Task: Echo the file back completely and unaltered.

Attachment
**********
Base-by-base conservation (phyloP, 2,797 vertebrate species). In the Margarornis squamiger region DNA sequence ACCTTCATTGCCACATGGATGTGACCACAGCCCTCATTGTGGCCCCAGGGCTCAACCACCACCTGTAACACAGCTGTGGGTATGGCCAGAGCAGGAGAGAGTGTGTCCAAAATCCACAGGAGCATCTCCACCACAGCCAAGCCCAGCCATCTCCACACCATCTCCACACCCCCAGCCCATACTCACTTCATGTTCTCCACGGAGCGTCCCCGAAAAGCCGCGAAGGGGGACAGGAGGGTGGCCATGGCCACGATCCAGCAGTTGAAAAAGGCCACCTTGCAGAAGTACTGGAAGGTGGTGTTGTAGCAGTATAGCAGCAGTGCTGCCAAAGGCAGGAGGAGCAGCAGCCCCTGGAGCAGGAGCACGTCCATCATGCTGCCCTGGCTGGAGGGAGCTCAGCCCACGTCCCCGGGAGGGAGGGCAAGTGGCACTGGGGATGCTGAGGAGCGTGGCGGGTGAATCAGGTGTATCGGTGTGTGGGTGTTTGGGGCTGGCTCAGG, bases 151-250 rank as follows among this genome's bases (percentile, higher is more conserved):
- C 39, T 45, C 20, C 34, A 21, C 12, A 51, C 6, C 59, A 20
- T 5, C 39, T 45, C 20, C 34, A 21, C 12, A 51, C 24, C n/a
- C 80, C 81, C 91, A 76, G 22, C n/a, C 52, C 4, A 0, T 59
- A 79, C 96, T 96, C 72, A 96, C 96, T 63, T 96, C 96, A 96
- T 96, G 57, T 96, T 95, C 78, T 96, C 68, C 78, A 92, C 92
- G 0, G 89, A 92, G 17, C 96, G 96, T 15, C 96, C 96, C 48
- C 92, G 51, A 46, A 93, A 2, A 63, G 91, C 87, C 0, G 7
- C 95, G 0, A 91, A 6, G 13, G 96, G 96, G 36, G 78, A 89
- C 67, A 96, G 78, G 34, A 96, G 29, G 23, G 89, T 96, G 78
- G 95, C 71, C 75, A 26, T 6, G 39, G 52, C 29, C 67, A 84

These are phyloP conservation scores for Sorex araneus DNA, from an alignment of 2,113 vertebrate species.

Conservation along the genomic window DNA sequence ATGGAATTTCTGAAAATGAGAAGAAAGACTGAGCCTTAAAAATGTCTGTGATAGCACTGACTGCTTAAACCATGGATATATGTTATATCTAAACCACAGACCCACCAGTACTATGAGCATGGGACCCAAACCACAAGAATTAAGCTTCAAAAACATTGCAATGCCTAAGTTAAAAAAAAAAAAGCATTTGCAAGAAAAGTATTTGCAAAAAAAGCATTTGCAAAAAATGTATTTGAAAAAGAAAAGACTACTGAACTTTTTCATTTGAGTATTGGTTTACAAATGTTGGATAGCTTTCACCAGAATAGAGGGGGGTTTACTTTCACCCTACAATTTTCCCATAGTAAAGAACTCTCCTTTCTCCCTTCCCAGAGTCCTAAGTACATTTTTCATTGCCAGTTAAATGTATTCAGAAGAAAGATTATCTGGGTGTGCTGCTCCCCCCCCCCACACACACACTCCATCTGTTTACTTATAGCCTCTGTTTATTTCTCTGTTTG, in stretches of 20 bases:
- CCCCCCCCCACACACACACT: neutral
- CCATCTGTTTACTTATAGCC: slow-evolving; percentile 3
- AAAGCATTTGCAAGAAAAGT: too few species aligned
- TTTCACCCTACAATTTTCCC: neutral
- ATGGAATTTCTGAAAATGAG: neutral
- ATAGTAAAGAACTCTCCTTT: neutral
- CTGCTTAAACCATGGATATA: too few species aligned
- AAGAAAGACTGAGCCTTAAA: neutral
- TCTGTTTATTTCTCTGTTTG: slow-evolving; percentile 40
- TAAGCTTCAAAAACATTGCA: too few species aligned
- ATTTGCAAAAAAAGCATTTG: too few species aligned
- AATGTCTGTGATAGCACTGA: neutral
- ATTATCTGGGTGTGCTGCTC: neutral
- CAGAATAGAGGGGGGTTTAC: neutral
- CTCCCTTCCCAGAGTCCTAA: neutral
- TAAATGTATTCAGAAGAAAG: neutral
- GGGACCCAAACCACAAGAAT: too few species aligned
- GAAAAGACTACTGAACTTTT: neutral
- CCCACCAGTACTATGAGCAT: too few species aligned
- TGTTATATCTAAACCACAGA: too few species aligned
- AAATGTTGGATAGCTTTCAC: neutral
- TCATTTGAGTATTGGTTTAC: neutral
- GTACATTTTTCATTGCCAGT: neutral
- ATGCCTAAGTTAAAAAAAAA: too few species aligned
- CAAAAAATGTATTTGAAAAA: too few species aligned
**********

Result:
Base-by-base conservation (phyloP, 2,797 vertebrate species). In the Margarornis squamiger region DNA sequence ACCTTCATTGCCACATGGATGTGACCACAGCCCTCATTGTGGCCCCAGGGCTCAACCACCACCTGTAACACAGCTGTGGGTATGGCCAGAGCAGGAGAGAGTGTGTCCAAAATCCACAGGAGCATCTCCACCACAGCCAAGCCCAGCCATCTCCACACCATCTCCACACCCCCAGCCCATACTCACTTCATGTTCTCCACGGAGCGTCCCCGAAAAGCCGCGAAGGGGGACAGGAGGGTGGCCATGGCCACGATCCAGCAGTTGAAAAAGGCCACCTTGCAGAAGTACTGGAAGGTGGTGTTGTAGCAGTATAGCAGCAGTGCTGCCAAAGGCAGGAGGAGCAGCAGCCCCTGGAGCAGGAGCACGTCCATCATGCTGCCCTGGCTGGAGGGAGCTCAGCCCACGTCCCCGGGAGGGAGGGCAAGTGGCACTGGGGATGCTGAGGAGCGTGGCGGGTGAATCAGGTGTATCGGTGTGTGGGTGTTTGGGGCTGGCTCAGG, bases 151-250 rank as follows among this genome's bases (percentile, higher is more conserved):
- C 39, T 45, C 20, C 34, A 21, C 12, A 51, C 6, C 59, A 20
- T 5, C 39, T 45, C 20, C 34, A 21, C 12, A 51, C 24, C n/a
- C 80, C 81, C 91, A 76, G 22, C n/a, C 52, C 4, A 0, T 59
- A 79, C 96, T 96, C 72, A 96, C 96, T 63, T 96, C 96, A 96
- T 96, G 57, T 96, T 95, C 78, T 96, C 68, C 78, A 92, C 92
- G 0, G 89, A 92, G 17, C 96, G 96, T 15, C 96, C 96, C 48
- C 92, G 51, A 46, A 93, A 2, A 63, G 91, C 87, C 0, G 7
- C 95, G 0, A 91, A 6, G 13, G 96, G 96, G 36, G 78, A 89
- C 67, A 96, G 78, G 34, A 96, G 29, G 23, G 89, T 96, G 78
- G 95, C 71, C 75, A 26, T 6, G 39, G 52, C 29, C 67, A 84

These are phyloP conservation scores for Sorex araneus DNA, from an alignment of 2,113 vertebrate species.

Conservation along the genomic window DNA sequence ATGGAATTTCTGAAAATGAGAAGAAAGACTGAGCCTTAAAAATGTCTGTGATAGCACTGACTGCTTAAACCATGGATATATGTTATATCTAAACCACAGACCCACCAGTACTATGAGCATGGGACCCAAACCACAAGAATTAAGCTTCAAAAACATTGCAATGCCTAAGTTAAAAAAAAAAAAGCATTTGCAAGAAAAGTATTTGCAAAAAAAGCATTTGCAAAAAATGTATTTGAAAAAGAAAAGACTACTGAACTTTTTCATTTGAGTATTGGTTTACAAATGTTGGATAGCTTTCACCAGAATAGAGGGGGGTTTACTTTCACCCTACAATTTTCCCATAGTAAAGAACTCTCCTTTCTCCCTTCCCAGAGTCCTAAGTACATTTTTCATTGCCAGTTAAATGTATTCAGAAGAAAGATTATCTGGGTGTGCTGCTCCCCCCCCCCACACACACACTCCATCTGTTTACTTATAGCCTCTGTTTATTTCTCTGTTTG, in stretches of 20 bases:
- CCCCCCCCCACACACACACT: neutral
- CCATCTGTTTACTTATAGCC: slow-evolving; percentile 3
- AAAGCATTTGCAAGAAAAGT: too few species aligned
- TTTCACCCTACAATTTTCCC: neutral
- ATGGAATTTCTGAAAATGAG: neutral
- ATAGTAAAGAACTCTCCTTT: neutral
- CTGCTTAAACCATGGATATA: too few species aligned
- AAGAAAGACTGAGCCTTAAA: neutral
- TCTGTTTATTTCTCTGTTTG: slow-evolving; percentile 40
- TAAGCTTCAAAAACATTGCA: too few species aligned
- ATTTGCAAAAAAAGCATTTG: too few species aligned
- AATGTCTGTGATAGCACTGA: neutral
- ATTATCTGGGTGTGCTGCTC: neutral
- CAGAATAGAGGGGGGTTTAC: neutral
- CTCCCTTCCCAGAGTCCTAA: neutral
- TAAATGTATTCAGAAGAAAG: neutral
- GGGACCCAAACCACAAGAAT: too few species aligned
- GAAAAGACTACTGAACTTTT: neutral
- CCCACCAGTACTATGAGCAT: too few species aligned
- TGTTATATCTAAACCACAGA: too few species aligned
- AAATGTTGGATAGCTTTCAC: neutral
- TCATTTGAGTATTGGTTTAC: neutral
- GTACATTTTTCATTGCCAGT: neutral
- ATGCCTAAGTTAAAAAAAAA: too few species aligned
- CAAAAAATGTATTTGAAAAA: too few species aligned